“Smile, breathe and go slowly. Feelings come and go like clouds in a windy sky. Conscious breathing is my anchor.” ~Thich Nhat Hanh
Much has been written about Zen, but there are 3 essentials that are especially important. These insights and practices flow from the Buddha’s teachings, yet can be applied by people of all religious faiths.
The first is the awakening of wisdom, what Buddha called right view. It’s coming to see the impermanence and empty “self” nature of all that exists. Seeing through the illusions of compartmentalized thinking to a more holistic understanding of how every atom, river, planet, galaxy and living being in our Universe arise together and flow as one interdependent ever-changing whole.
Thich Nhat Hanh describes this as “inter-being.” Einstein, Lao Tsu, Alan Watts and Walt Whitman spoke of this, Van Gogh expressed this flowing unity in his paintings. It is the wisdom of great art, poetry, mysticism, modern physics, systems thinking and ecology, as much as Zen.
The second is ethical conduct and compassion, valuing love and life more than material things, power or wealth. Supporting others, seeking to reduce violence and suffering, cultivating greater kindness and equality in society. Prioritizing peace, love and compassion is at the core of what many wise beings have shared with the world down through history.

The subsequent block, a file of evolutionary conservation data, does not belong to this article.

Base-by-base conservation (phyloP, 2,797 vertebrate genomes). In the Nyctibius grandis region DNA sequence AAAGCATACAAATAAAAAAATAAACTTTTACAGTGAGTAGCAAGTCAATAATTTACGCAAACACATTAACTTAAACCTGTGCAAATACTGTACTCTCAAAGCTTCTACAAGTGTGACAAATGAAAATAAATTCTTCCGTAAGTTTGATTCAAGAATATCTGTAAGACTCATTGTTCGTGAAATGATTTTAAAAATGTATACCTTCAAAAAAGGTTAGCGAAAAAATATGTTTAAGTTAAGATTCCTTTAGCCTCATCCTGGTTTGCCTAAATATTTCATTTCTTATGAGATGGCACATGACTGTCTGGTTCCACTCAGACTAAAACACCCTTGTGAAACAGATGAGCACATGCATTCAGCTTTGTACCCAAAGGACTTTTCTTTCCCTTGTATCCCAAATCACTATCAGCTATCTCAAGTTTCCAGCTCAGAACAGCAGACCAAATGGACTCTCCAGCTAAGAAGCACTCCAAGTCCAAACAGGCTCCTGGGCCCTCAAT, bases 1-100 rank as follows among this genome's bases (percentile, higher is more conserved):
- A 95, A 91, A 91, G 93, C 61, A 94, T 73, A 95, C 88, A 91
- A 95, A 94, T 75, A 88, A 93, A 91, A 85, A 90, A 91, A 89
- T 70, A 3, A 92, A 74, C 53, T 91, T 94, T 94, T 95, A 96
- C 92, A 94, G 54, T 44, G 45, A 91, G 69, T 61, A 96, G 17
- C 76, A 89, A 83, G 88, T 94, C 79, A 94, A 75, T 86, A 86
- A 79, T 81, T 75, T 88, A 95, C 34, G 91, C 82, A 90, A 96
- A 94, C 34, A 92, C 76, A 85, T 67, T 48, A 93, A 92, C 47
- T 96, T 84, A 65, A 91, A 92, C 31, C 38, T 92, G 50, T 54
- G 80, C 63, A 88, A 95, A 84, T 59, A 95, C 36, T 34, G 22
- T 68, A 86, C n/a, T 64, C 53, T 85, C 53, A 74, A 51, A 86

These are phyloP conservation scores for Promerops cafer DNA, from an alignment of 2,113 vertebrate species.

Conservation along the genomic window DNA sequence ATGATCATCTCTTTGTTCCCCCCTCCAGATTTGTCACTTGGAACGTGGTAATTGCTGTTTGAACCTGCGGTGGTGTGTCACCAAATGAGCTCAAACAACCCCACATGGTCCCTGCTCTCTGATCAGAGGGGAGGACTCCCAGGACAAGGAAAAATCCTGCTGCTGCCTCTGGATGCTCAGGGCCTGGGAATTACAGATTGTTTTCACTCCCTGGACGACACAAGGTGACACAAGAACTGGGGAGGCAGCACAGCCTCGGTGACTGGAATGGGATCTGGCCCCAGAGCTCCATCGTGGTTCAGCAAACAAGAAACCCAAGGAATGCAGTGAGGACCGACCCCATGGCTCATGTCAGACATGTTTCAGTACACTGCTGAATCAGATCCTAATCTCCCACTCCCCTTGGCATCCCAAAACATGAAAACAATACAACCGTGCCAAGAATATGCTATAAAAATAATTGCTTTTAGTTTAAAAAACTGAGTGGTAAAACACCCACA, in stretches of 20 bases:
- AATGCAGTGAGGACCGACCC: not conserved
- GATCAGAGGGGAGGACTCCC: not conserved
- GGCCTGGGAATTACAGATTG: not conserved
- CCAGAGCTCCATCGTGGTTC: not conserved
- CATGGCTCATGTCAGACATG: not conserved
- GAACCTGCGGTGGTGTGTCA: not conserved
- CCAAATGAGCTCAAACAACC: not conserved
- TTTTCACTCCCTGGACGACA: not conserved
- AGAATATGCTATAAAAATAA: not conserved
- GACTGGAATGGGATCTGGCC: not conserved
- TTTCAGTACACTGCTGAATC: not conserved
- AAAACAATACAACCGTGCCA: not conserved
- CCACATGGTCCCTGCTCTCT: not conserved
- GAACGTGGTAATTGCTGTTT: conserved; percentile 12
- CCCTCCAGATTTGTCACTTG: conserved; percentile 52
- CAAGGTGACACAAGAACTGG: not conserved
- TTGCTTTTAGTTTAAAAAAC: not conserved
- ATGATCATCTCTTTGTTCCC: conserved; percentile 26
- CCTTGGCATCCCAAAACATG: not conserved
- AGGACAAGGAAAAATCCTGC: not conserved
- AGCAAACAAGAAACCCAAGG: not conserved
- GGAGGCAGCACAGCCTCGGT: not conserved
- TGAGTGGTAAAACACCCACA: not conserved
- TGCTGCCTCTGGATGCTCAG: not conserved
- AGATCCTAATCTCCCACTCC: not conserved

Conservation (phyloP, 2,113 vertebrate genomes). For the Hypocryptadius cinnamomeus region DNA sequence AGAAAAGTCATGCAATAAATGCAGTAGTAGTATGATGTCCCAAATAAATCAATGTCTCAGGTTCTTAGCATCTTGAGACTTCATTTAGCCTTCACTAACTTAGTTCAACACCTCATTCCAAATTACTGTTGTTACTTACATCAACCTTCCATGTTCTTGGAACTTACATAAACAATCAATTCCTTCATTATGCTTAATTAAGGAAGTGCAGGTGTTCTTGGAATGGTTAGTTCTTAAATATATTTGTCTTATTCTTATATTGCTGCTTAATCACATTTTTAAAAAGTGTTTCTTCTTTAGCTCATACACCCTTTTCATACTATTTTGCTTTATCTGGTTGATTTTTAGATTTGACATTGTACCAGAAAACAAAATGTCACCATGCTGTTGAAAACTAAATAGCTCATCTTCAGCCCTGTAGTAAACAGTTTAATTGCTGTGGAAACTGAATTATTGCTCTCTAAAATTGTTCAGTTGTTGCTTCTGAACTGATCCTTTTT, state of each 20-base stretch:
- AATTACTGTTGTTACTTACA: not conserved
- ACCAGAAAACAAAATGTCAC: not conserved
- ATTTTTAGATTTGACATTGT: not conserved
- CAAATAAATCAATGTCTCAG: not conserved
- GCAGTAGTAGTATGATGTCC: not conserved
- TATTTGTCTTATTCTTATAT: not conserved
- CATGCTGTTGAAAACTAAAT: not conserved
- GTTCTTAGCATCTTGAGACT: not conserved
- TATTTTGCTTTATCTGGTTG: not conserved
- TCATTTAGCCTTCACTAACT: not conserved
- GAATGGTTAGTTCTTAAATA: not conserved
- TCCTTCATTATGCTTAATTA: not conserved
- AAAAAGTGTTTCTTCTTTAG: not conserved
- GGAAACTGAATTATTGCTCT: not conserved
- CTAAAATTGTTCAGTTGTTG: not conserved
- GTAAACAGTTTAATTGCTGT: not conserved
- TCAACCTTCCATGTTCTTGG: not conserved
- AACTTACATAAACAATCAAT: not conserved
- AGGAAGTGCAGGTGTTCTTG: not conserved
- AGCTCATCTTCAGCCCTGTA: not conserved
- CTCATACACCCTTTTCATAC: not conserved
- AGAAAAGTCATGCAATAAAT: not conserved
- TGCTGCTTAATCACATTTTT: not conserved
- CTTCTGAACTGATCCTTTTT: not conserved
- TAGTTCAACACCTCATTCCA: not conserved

This is the Way of Jesus, Gandhi, the Beatles and Martin Luther King, as much as the Buddha. Until love is put into action humanity’s countless problems can not be solved. They taught that to truly transform our world, all important decisions- at all levels of society- need to be guided by the wisdom of our hearts.
Finally, Zen teaches mindfulness of the present moment, observing what is happening without attachment or aversion. Being aware of what we are doing right here, right now, where ever we are. The practice of seated meditation is meant to assist with efforts to concentrate and calm the mind, but it is moment-to-moment mindfulness in all situations that Buddha most strongly emphasized.
Through the practice of mindfulness we gain deeper insight to how our minds work, come to understand- and let go of- the ego-centeric patterns of thought, desire and fear that create suffering in our lives. Over time we learn to trust in the creative intelligence of spiritual awareness, the intuitive “Wisdom Mind” that exists within each of us.
Meditation and mindfulness are at the core of Zen practice, but are also an essential part of many other systems. Tai chi, yoga, painting, prayer, cooking, piano playing and many forms of exercise can help us to calm our minds and connect with the present moment, when done mindfully.
These three essentials taught by the Buddha- wisdom, compassion and mindfulness- are linked together synergistically and interdependently. When we successfully prioritize all three each serves to strengthen the development of the others. Over time (and with practice) we become more compassionate, wise, mindful, loving, joyful and at peace.